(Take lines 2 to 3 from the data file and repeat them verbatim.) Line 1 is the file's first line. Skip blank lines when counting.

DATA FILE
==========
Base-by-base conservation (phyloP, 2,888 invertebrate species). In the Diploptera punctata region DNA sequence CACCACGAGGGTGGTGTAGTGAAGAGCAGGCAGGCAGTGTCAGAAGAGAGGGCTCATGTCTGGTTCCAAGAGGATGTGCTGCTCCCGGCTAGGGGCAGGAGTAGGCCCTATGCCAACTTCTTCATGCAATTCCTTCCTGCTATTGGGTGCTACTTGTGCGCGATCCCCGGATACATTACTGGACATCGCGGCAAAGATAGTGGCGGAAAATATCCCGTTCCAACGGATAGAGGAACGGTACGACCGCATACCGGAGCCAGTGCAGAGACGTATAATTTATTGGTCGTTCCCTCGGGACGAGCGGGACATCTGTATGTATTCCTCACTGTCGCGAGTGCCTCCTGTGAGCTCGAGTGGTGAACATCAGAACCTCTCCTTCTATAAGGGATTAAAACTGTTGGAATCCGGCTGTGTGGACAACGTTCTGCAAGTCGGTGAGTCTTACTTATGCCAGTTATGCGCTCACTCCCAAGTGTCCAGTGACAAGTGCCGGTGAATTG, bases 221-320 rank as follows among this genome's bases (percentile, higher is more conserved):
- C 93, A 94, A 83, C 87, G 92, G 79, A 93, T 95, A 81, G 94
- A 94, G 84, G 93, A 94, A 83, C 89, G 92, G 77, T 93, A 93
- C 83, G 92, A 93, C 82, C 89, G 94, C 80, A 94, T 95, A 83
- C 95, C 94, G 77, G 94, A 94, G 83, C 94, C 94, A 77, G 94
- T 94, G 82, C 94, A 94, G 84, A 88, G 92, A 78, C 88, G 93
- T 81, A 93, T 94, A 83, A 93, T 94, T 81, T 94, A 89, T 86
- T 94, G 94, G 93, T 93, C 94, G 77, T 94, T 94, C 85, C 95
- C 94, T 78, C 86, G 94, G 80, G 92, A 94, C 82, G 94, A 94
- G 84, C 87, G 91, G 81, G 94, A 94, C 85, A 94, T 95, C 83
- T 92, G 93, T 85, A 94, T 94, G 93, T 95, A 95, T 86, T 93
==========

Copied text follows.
- C 93, A 94, A 83, C 87, G 92, G 79, A 93, T 95, A 81, G 94
- A 94, G 84, G 93, A 94, A 83, C 89, G 92, G 77, T 93, A 93